What if we had a concert and EVERYONE came!

I don’t know what it is about Leap Day but Netflix just released a smorgasbord of concert/music/performance films and documentaries to streaming. I’m not really a music buff but here is a partial listing of what became available.

* Asia Fantasia – Live in Tokyo

* Grateful Dead – Anthem to Beauty

* Chic Live at Montreaux 2004

* Queen – Rock Montreal and Live Aid

* Ginger Baker in Africa

* Bob Marley & The Wailers – Catch a Fire

* Simply Red – Stars

* The Doors – Soundstage Performances & No One Gets Out of Here Alive

* Documentaries on Metallica – Black Album, Meat Loaf – Bat Out of Hell, Rush – 2112 & Moving Pictures, Fleetwood Mac – Rumors, Phil Collins – Face Value

* Alice Cooper – Live at Montreaux 2005

* Rory Gallagher – Live at Montreaux

* Sebastian Bach – Forever Wild

* Diana Krall – Live in Rio

* America – Live in Central Park

* Sex Pistols – Never Mind the Bollocks

* The Charlie Daniels Band – Volunteer Jam

* Ray Charles – Live at the Montreaux Jazz Festival

* Tina Turner – One Last Time

* Paul Simon – Graceland

* Deep Purple – Machinehead

* Jethro Tull – Live at Montreaux

* The Beatles – From Liverpool to San Francisco

* Lynyrd Skynyrd – Sweet Home Alabama

* Elton John – Someone Like Me

* ZZ Top – Live from Texas

* Jeff Healey Band – Live at Montreaux 1999

* Earth, Wind and Fire in Concert

* Out of Ireland – Hit Songs and Artists of Irish Music

* Nirvana – Nevermind

* Funk Brothers – Live in Orlando

* A Tribute to Edith Piaf

It looked like there were at least a dozen others as well so if you enjoy music there should be something there for you.

Catch a Falling Starz! Two days only!

In spite of Netflix offering Starz a reported ten time their original contract price, negotiations fell through some time ago. Speculation is that the major studios put a lot o pressure on Starz not to deal with Netflix at all. Sadly all this Starz content expires on February 29th so you have relatively little time to catch up on these gems (as chosen by Gizmodo)

Toy Story 3 – Brilliant Disney/Pixar film – easily as good as the first two but VERY intense towards the end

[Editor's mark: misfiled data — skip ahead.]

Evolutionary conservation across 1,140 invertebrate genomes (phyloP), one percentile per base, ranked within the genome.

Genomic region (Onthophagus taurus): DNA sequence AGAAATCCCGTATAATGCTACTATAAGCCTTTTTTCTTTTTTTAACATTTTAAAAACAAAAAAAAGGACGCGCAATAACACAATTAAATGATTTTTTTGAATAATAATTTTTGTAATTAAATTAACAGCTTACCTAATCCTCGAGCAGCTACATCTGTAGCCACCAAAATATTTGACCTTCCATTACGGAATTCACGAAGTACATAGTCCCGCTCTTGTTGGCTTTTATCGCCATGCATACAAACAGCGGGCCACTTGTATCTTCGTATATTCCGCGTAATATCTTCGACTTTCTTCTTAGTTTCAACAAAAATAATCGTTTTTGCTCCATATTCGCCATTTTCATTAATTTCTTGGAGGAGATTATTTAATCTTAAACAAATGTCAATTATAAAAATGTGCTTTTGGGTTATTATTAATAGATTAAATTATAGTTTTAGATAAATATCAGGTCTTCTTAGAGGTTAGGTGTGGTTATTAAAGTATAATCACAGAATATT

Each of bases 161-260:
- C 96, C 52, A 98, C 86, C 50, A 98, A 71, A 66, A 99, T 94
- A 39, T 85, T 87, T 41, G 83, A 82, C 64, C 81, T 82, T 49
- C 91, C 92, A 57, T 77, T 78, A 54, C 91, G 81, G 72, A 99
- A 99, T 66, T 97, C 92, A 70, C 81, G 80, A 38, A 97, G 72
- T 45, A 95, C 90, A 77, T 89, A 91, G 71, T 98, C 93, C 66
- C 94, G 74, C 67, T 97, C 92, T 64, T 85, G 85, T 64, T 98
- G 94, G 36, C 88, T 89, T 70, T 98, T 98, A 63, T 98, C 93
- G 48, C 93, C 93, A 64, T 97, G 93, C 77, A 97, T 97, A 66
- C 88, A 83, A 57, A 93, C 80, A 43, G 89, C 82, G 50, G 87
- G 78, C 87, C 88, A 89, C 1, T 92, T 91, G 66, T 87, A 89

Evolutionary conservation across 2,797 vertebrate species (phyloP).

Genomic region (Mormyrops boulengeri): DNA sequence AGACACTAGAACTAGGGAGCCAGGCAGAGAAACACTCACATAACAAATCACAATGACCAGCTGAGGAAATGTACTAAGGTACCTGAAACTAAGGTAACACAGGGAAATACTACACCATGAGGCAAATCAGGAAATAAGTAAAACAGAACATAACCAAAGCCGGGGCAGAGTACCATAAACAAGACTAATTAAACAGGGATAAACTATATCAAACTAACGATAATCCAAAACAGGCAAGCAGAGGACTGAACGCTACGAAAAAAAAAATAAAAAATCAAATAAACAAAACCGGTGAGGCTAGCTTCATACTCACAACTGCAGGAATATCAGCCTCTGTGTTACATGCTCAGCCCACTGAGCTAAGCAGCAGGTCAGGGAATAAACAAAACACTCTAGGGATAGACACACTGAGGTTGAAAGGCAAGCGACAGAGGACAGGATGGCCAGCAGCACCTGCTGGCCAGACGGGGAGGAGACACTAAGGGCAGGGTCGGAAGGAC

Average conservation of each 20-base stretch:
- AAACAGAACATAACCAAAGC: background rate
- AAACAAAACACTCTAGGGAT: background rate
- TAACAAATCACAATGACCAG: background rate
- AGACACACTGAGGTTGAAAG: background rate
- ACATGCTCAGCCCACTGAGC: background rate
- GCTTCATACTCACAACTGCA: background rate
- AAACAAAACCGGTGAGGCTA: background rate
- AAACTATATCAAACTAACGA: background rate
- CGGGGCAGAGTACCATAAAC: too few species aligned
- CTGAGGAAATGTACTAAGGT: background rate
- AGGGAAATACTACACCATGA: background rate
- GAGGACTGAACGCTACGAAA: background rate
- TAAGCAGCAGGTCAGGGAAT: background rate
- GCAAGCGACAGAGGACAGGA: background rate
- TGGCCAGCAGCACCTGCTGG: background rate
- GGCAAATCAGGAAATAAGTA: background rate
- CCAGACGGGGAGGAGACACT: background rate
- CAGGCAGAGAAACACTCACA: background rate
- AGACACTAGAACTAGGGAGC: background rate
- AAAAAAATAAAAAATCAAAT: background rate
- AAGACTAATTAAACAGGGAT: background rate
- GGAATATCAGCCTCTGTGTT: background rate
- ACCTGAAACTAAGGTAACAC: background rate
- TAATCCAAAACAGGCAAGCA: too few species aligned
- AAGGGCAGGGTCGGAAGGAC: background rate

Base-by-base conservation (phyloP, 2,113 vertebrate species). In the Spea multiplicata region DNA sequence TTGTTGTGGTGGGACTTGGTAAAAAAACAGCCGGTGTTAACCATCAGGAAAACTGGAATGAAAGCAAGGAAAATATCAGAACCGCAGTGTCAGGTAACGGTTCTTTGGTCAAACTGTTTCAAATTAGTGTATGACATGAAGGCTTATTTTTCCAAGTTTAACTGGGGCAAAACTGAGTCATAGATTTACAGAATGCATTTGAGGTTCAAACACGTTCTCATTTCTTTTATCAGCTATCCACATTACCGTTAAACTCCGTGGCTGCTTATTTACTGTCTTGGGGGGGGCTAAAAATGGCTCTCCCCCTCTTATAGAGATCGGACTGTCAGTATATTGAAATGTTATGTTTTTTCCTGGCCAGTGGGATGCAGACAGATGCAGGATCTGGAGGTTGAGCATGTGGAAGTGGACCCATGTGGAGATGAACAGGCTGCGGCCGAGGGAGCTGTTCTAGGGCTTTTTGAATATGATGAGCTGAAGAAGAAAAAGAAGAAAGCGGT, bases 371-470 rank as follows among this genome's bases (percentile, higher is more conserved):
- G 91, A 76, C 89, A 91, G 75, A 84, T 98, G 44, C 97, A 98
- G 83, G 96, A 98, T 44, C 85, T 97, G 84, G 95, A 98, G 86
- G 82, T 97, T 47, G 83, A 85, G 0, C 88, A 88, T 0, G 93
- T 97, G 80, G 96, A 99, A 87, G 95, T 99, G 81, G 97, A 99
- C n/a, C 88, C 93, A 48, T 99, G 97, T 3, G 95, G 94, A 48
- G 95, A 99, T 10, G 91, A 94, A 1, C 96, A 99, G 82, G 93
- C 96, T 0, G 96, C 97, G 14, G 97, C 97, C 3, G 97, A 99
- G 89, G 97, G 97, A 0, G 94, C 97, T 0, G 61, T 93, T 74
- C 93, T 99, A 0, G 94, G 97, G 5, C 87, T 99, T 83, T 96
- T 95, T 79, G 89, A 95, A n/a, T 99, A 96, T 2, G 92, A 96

Tron: Legacy – Ummm it’s stylish but even Jeff Bridges and the beautiful Olivia Wilde can’t bring this to recommended status

That Thing You Do!

Elizabeth – Excellent treatise on Queen Elizabeth’s rise to power complete with court intrigues. Geoffrey Rush is a standout.

Robin Hood Men in Tights – Really not worth your time in spite of the ideal casting of Cary Elwes as Robin Hood.

Peter Pan

Scarface – The quintessential Gangster film. It’s all about honesty and respect. Extremely violent and stylish, Brian de Palma’s Miami is beautiful and scary.


Hackers – A hacker movie with a very young Angelina Jolie.

JFK – Overrated but fascinating conspiracy trash about JFK with a lot of good stars.

Teen Wolf

Scream – Great slasher horror film that is filled with subversive humor.



Tank Girl

Rumble in the Bronx

Spy Hard


The Nutty Professor

Young Frankenstein – Skip Robin Hood, this is the Mel Brooks film you should see. Loving parodies of Universal’s classic Frankenstein series.

Beetlejuice – there is still talk of a sequel being made to this quirky comedy.


Let Me In – an unbelievably good vampire tale.

Howl’s Moving Castle – nothing from Hayao Miyazaki should be missed.

Party Down

Ronin – an excellent old school caper film with marvelus modern sensibilities and a fantastic car chase.

The Man Without a Face


Astro Boy



Martin Scorsese’s Important Films

Recently the magazine Fast Company conducted a four hour interview with the man I believe to be our greatest living director, Martin Scorsese. As noted in the article, Scorsese mentioned 85 films that influenced him. Of those 85, I was rather surprised to find that only nine are currently available on instant Netflix. Being Scorsese, the list is a little heavy on film noir but there’s nothing wrong with that.

Peeping Tom (1960) – Not rated

“A disturbed filmmaker (Carl Boehm) literally kills with his camera in this ahead-of-its-time shocker from revered British director Michael Powell. Like the same year’s Psycho, this film’s combination of voyeurism, eroticism and horror repelled some 1960 critics, but its cult reputation soared in later years. Moira Shearer (star of Powell’s The Red Shoes) makes an appearance, as does Powell himself (as Boehm’s father in flashback).”

I have previously covered (and recommended) this film. Peeping Tom was well ahead of its time and essentially ended the career of its director, Michael Powell.

Caught (1949) – Not rated